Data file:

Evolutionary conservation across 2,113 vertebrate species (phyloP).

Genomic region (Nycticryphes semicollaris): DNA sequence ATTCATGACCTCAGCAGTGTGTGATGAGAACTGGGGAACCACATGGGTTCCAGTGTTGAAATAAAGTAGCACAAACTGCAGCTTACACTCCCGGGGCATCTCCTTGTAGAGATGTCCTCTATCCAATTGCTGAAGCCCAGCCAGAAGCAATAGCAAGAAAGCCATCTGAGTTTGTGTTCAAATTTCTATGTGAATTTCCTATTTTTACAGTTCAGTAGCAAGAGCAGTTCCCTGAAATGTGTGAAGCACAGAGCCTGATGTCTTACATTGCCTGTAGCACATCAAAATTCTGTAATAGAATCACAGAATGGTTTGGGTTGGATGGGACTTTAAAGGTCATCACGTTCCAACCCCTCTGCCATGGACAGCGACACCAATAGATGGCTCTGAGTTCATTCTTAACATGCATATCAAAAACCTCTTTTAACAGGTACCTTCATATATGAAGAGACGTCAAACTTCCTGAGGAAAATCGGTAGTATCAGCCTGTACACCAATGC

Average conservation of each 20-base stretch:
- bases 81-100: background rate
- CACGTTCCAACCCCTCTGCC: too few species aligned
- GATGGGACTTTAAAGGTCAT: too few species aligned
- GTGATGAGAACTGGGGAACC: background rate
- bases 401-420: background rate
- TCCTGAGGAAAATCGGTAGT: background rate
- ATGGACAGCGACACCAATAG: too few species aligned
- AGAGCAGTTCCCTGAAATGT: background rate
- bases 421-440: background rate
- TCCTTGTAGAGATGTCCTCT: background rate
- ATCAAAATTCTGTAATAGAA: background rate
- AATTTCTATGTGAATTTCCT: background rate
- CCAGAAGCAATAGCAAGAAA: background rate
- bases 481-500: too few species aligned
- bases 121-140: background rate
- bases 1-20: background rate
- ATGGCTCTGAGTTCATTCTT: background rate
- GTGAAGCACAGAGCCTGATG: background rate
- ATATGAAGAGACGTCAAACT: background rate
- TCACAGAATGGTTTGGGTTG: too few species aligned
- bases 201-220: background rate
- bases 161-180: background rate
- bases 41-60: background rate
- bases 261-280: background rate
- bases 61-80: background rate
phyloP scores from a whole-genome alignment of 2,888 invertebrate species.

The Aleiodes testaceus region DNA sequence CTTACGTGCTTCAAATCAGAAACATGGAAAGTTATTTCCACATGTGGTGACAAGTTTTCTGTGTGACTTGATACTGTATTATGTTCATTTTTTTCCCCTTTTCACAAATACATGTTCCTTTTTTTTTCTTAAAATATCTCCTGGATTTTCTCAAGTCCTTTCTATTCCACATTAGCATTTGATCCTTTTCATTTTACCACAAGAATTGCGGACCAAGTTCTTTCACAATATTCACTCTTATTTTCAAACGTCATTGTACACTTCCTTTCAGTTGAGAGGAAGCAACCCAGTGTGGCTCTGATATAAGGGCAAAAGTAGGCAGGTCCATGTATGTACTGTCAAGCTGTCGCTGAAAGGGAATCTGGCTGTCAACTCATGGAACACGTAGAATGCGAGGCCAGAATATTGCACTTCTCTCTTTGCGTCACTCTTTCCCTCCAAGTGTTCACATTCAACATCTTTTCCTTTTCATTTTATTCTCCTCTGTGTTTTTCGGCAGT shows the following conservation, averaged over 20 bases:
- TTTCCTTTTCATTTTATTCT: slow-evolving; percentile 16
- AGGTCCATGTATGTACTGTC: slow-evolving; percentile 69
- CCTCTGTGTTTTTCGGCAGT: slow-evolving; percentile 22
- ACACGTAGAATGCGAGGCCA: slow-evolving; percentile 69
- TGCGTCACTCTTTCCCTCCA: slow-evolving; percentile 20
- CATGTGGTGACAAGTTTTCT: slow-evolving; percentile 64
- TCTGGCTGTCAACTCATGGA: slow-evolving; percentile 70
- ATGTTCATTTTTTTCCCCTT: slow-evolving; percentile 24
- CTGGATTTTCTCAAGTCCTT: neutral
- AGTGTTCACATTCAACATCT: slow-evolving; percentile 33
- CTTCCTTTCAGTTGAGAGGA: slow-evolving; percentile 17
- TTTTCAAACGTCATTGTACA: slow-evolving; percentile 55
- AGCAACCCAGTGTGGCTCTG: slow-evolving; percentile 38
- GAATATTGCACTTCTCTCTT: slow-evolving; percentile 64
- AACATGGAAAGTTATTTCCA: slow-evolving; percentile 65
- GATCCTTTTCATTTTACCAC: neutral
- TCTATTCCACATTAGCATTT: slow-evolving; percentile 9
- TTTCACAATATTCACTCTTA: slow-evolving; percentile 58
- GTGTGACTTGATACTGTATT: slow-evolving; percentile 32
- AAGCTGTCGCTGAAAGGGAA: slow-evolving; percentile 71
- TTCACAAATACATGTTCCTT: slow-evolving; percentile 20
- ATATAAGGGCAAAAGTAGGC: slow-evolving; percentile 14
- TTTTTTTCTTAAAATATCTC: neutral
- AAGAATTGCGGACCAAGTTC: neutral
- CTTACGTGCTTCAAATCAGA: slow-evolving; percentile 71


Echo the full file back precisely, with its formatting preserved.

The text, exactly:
Evolutionary conservation across 2,113 vertebrate species (phyloP).

Genomic region (Nycticryphes semicollaris): DNA sequence ATTCATGACCTCAGCAGTGTGTGATGAGAACTGGGGAACCACATGGGTTCCAGTGTTGAAATAAAGTAGCACAAACTGCAGCTTACACTCCCGGGGCATCTCCTTGTAGAGATGTCCTCTATCCAATTGCTGAAGCCCAGCCAGAAGCAATAGCAAGAAAGCCATCTGAGTTTGTGTTCAAATTTCTATGTGAATTTCCTATTTTTACAGTTCAGTAGCAAGAGCAGTTCCCTGAAATGTGTGAAGCACAGAGCCTGATGTCTTACATTGCCTGTAGCACATCAAAATTCTGTAATAGAATCACAGAATGGTTTGGGTTGGATGGGACTTTAAAGGTCATCACGTTCCAACCCCTCTGCCATGGACAGCGACACCAATAGATGGCTCTGAGTTCATTCTTAACATGCATATCAAAAACCTCTTTTAACAGGTACCTTCATATATGAAGAGACGTCAAACTTCCTGAGGAAAATCGGTAGTATCAGCCTGTACACCAATGC

Average conservation of each 20-base stretch:
- bases 81-100: background rate
- CACGTTCCAACCCCTCTGCC: too few species aligned
- GATGGGACTTTAAAGGTCAT: too few species aligned
- GTGATGAGAACTGGGGAACC: background rate
- bases 401-420: background rate
- TCCTGAGGAAAATCGGTAGT: background rate
- ATGGACAGCGACACCAATAG: too few species aligned
- AGAGCAGTTCCCTGAAATGT: background rate
- bases 421-440: background rate
- TCCTTGTAGAGATGTCCTCT: background rate
- ATCAAAATTCTGTAATAGAA: background rate
- AATTTCTATGTGAATTTCCT: background rate
- CCAGAAGCAATAGCAAGAAA: background rate
- bases 481-500: too few species aligned
- bases 121-140: background rate
- bases 1-20: background rate
- ATGGCTCTGAGTTCATTCTT: background rate
- GTGAAGCACAGAGCCTGATG: background rate
- ATATGAAGAGACGTCAAACT: background rate
- TCACAGAATGGTTTGGGTTG: too few species aligned
- bases 201-220: background rate
- bases 161-180: background rate
- bases 41-60: background rate
- bases 261-280: background rate
- bases 61-80: background rate
phyloP scores from a whole-genome alignment of 2,888 invertebrate species.

The Aleiodes testaceus region DNA sequence CTTACGTGCTTCAAATCAGAAACATGGAAAGTTATTTCCACATGTGGTGACAAGTTTTCTGTGTGACTTGATACTGTATTATGTTCATTTTTTTCCCCTTTTCACAAATACATGTTCCTTTTTTTTTCTTAAAATATCTCCTGGATTTTCTCAAGTCCTTTCTATTCCACATTAGCATTTGATCCTTTTCATTTTACCACAAGAATTGCGGACCAAGTTCTTTCACAATATTCACTCTTATTTTCAAACGTCATTGTACACTTCCTTTCAGTTGAGAGGAAGCAACCCAGTGTGGCTCTGATATAAGGGCAAAAGTAGGCAGGTCCATGTATGTACTGTCAAGCTGTCGCTGAAAGGGAATCTGGCTGTCAACTCATGGAACACGTAGAATGCGAGGCCAGAATATTGCACTTCTCTCTTTGCGTCACTCTTTCCCTCCAAGTGTTCACATTCAACATCTTTTCCTTTTCATTTTATTCTCCTCTGTGTTTTTCGGCAGT shows the following conservation, averaged over 20 bases:
- TTTCCTTTTCATTTTATTCT: slow-evolving; percentile 16
- AGGTCCATGTATGTACTGTC: slow-evolving; percentile 69
- CCTCTGTGTTTTTCGGCAGT: slow-evolving; percentile 22
- ACACGTAGAATGCGAGGCCA: slow-evolving; percentile 69
- TGCGTCACTCTTTCCCTCCA: slow-evolving; percentile 20
- CATGTGGTGACAAGTTTTCT: slow-evolving; percentile 64
- TCTGGCTGTCAACTCATGGA: slow-evolving; percentile 70
- ATGTTCATTTTTTTCCCCTT: slow-evolving; percentile 24
- CTGGATTTTCTCAAGTCCTT: neutral
- AGTGTTCACATTCAACATCT: slow-evolving; percentile 33
- CTTCCTTTCAGTTGAGAGGA: slow-evolving; percentile 17
- TTTTCAAACGTCATTGTACA: slow-evolving; percentile 55
- AGCAACCCAGTGTGGCTCTG: slow-evolving; percentile 38
- GAATATTGCACTTCTCTCTT: slow-evolving; percentile 64
- AACATGGAAAGTTATTTCCA: slow-evolving; percentile 65
- GATCCTTTTCATTTTACCAC: neutral
- TCTATTCCACATTAGCATTT: slow-evolving; percentile 9
- TTTCACAATATTCACTCTTA: slow-evolving; percentile 58
- GTGTGACTTGATACTGTATT: slow-evolving; percentile 32
- AAGCTGTCGCTGAAAGGGAA: slow-evolving; percentile 71
- TTCACAAATACATGTTCCTT: slow-evolving; percentile 20
- ATATAAGGGCAAAAGTAGGC: slow-evolving; percentile 14
- TTTTTTTCTTAAAATATCTC: neutral
- AAGAATTGCGGACCAAGTTC: neutral
- CTTACGTGCTTCAAATCAGA: slow-evolving; percentile 71